San Diego Gas & Electric Company (SDG&E) submitted a proposal to the California Public Utilities Commission (CPUC) on September 8 for a demonstration project on the campus of the University of California San Diego (UC San Diego) to study how blending hydrogen with natural gas in the existing gas system could assist Californians in achieving a successful energy transition.
The project is part of SDG&E’s multi-pronged sustainability strategy to investigate the viability of emerging technologies to rapidly decarbonize multiple economic sectors – ranging from buildings and transportation to industrial and manufacturing processes – in order to assist California in reaching its carbon neutrality goal by 2045.
If approved by the CPUC, the project would explore the possibility of infusing up to 20% of hydrogen into plastic natural gas pipe, a typical material used in the natural gas infrastructure. A segment of a gas line supplying an apartment complex at UC San Diego would use hydrogen-blended gas for equipment such as boilers and water heaters. A specialized, grid-connected electrolyzer would be used to create hydrogen on-site for this project. The outcomes of the study would inform the creation of a California standard for the mixing of renewable hydrogen.
“Achieving the state’s climate goals, including reaching carbon neutrality by 2045, will require a broad range of clean energy technologies. That’s why we are investing in the research, development and demonstration of emerging hydrogen innovations that have the potential to be a game changer,” said SDG&E CEO Caroline Winn. “Developing clean fuels like hydrogen is key to creating a clean, reliable and climate-resilient energy sector, while also stimulating economic and job growth.”
The UC system and UC San Diego have been sustainability pioneers for a long time. By 2025, the University of California system plans to achieve net zero greenhouse gas emissions from its facilities and fleet. The University of California, San Diego is a global pioneer in advanced battery and energy storage research and deployment, and is home to a microgrid powered by a fuel cell as well as the Deep Decarbonization Initiative.
“At UC San Diego, we take immense satisfaction in encouraging innovations and creating answers to real-world problems,” said Chancellor Pradeep K. Khosla. “Since the university’s inception, sustainability and public service have been pillars of the institution. In order to support California’s decarbonization goals, we are studying the economic and safe usage of blended hydrogen through this pilot project.
The project would fulfill a key recommendation from a recent “Hydrogen Blending Impacts” study (sponsored by the CPUC and conducted by UC Riverside) urging utilities to conduct “real world demonstrations of hydrogen blending” to fill knowledge gaps that cannot be addressed through modeling or laboratory experiments.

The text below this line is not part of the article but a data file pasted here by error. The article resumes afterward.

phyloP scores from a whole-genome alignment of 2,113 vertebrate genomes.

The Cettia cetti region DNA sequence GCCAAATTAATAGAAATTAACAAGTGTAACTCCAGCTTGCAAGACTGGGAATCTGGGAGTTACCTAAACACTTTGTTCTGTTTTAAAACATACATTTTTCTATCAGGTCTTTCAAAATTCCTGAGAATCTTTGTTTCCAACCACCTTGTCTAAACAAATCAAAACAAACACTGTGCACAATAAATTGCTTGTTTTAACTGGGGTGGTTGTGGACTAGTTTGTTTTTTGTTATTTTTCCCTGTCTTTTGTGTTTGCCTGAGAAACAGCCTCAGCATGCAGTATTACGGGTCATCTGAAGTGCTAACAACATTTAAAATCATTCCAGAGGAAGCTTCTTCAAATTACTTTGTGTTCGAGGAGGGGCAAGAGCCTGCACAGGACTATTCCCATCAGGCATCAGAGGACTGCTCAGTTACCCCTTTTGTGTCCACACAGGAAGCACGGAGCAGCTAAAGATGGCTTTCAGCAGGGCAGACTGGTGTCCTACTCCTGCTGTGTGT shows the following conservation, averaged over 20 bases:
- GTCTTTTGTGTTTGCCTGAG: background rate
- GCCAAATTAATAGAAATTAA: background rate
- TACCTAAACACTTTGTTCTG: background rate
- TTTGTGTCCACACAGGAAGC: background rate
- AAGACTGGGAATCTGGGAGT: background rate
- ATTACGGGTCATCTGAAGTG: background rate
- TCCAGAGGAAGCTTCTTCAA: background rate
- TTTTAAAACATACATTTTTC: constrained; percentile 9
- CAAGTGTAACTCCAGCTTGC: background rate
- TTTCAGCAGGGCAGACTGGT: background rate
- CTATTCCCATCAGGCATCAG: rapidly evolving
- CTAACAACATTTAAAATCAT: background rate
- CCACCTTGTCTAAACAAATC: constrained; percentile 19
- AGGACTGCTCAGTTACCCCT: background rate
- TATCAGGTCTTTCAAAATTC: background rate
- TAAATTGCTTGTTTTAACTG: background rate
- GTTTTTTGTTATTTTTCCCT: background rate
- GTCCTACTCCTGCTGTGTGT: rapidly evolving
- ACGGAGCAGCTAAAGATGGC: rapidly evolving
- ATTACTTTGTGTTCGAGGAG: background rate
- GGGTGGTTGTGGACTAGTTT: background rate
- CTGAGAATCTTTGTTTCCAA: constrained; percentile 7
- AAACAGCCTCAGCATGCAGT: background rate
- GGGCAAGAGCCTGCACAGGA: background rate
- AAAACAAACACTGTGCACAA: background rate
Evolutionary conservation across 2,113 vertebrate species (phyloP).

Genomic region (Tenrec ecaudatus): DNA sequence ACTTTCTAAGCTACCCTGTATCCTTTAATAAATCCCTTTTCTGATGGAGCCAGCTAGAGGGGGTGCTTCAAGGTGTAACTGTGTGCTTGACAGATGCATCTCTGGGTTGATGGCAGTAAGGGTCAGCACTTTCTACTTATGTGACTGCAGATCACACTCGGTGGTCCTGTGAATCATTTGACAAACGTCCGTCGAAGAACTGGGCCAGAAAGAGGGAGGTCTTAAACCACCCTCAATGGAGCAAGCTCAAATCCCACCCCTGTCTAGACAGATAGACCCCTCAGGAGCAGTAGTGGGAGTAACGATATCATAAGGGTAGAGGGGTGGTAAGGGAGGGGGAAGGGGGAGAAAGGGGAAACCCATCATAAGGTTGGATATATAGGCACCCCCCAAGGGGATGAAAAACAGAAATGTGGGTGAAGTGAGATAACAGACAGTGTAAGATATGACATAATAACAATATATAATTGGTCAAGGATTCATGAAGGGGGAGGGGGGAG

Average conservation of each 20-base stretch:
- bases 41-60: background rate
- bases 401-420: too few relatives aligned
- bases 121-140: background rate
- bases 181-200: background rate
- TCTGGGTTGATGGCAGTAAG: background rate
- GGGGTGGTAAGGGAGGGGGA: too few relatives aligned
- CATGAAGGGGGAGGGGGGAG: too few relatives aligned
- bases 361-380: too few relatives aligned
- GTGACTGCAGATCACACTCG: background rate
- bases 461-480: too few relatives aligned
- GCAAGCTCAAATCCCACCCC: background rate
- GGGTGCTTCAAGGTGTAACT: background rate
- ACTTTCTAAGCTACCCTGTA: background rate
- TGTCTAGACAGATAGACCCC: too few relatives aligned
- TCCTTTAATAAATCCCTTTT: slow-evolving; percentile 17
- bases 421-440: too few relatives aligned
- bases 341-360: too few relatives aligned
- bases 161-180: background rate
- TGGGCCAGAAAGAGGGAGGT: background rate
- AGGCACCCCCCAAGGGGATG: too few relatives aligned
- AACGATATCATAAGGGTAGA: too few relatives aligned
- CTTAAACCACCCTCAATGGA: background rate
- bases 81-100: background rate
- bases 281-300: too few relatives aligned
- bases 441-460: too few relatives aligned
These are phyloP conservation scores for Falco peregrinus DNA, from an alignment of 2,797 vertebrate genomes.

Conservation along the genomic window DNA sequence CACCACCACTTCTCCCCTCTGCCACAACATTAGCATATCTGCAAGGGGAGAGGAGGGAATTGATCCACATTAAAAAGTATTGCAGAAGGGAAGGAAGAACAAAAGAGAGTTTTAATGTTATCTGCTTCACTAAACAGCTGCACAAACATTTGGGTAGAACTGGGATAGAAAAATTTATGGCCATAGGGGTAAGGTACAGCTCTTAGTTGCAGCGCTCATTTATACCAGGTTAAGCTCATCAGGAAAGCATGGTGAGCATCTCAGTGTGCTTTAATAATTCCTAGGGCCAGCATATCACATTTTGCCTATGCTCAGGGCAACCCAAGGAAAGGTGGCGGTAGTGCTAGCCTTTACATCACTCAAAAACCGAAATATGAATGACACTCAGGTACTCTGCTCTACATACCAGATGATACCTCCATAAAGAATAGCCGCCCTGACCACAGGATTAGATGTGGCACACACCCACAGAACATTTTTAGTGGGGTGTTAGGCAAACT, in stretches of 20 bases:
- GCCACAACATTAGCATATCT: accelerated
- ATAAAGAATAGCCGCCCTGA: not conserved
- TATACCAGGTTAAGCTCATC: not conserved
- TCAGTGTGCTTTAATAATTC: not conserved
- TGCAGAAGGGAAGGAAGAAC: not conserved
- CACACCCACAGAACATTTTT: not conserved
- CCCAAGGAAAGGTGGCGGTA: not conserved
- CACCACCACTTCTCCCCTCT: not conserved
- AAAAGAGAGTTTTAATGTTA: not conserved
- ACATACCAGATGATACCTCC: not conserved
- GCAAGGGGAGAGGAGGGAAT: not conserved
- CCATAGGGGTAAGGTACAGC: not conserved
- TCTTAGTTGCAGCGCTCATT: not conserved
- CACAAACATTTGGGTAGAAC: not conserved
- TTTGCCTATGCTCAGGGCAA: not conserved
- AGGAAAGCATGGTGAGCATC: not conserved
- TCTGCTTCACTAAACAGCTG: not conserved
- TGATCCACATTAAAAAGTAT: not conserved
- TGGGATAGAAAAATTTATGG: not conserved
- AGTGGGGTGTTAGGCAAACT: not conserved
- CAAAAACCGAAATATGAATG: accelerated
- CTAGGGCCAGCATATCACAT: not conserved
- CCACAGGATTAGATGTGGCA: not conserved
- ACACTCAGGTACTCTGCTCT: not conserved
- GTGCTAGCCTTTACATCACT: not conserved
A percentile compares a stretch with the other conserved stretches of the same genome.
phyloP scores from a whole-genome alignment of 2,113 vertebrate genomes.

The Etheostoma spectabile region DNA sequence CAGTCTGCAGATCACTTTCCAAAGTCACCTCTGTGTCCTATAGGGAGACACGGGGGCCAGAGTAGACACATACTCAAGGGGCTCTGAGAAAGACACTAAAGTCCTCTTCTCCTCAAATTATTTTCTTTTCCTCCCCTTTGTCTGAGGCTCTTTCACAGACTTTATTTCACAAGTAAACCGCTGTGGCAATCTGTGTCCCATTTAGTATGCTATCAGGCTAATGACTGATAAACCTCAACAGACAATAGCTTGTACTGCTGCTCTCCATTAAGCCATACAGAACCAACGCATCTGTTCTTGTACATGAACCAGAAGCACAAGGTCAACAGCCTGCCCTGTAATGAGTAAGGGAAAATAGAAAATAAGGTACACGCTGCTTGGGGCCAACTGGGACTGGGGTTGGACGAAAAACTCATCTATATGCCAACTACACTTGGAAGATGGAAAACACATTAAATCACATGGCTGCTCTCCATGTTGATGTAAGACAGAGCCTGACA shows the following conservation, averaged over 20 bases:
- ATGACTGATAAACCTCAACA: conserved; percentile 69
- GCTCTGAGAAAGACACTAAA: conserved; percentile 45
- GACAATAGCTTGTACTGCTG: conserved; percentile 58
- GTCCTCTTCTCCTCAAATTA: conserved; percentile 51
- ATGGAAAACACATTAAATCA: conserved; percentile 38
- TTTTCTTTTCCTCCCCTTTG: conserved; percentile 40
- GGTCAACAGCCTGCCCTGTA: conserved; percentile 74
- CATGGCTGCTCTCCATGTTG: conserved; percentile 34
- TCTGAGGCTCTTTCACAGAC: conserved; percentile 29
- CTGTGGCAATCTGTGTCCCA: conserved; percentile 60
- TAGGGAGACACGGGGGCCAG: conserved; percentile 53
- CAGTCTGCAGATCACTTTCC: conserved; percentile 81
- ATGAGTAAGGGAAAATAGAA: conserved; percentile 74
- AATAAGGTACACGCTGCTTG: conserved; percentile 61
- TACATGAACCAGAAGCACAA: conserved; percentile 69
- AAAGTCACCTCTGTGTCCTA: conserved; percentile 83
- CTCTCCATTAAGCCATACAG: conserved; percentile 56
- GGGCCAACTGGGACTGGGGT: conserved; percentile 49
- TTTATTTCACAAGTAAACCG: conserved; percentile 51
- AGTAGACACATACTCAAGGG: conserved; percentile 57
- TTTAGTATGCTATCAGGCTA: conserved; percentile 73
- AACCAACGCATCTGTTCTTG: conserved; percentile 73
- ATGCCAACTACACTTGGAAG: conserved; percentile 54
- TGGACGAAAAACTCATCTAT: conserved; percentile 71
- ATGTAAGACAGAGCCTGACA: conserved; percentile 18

We are well-positioned to pioneer a clean hydrogen economy because of California’s tremendous solar energy resource and long history of clean energy innovation, said state Senator Ben Hueso, who represents San Diego and Imperial County. “Investments in research, development, and demonstration of hydrogen and other emerging technologies are required to expedite decarbonization in California at this key juncture in the energy transition.”
Throughout all phases of the project, SDG&E and UC San Diego will collaborate closely to develop safety standards, conduct public outreach, and discover research opportunities for students and faculty.
SDG&E’s plan, which was submitted as part of a joint file with SoCalGas and Southwest Gas on September 8, draws from the most recent research and international experiences, including the HyDeploy pilot in the United Kingdom. This experiment proved the injection of up to 20% hydrogen into a university’s natural gas network, indicating that blending hydrogen up to 20% by volume did not negatively interact with current materials utilized in infrastructure, such as network pipes and residences.
Hydrogen is already utilized in numerous industrial and manufacturing processes, including the production of fertilizer and steel. It can be utilized to transport, store, and deliver energy derived from various sources. California may be able to create hydrogen from its extra renewable energy rather than reducing it. This hydrogen may subsequently be fed into gas pipelines, utilized to power fuel cell automobiles, or stored for months and transformed back into energy as needed.
As part of the 2021 Infrastructure Investment and Jobs Act, the U.S. government is preparing to invest $9.5 billion in clean hydrogen programs. This coincides with SDG&E’s proposal. To further stimulate the development of a hydrogen economy, Congress passed the Inflation Reduction Act in August, which will grant a new tax credit of up to $3 per kilogram for the production of clean hydrogen. California declared earlier this year its aim to utilize federal and state funds to construct a sustainable hydrogen center and speed the development of the hydrogen market. Asian and European governments have also started major hydrogen efforts.
As part of the project, a hydrogen storage tank, a hydrogen blender, and an electrolyzer that would make hydrogen by separating water into hydrogen and oxygen would be installed. The electrolyzer is projected to use around a third of the water a typical family consumes in a year. Construction would begin in the second quarter of 2024, with mixing occurring from late 2024 to early 2026. Upon completion of the project, the site would be returned to its initial condition.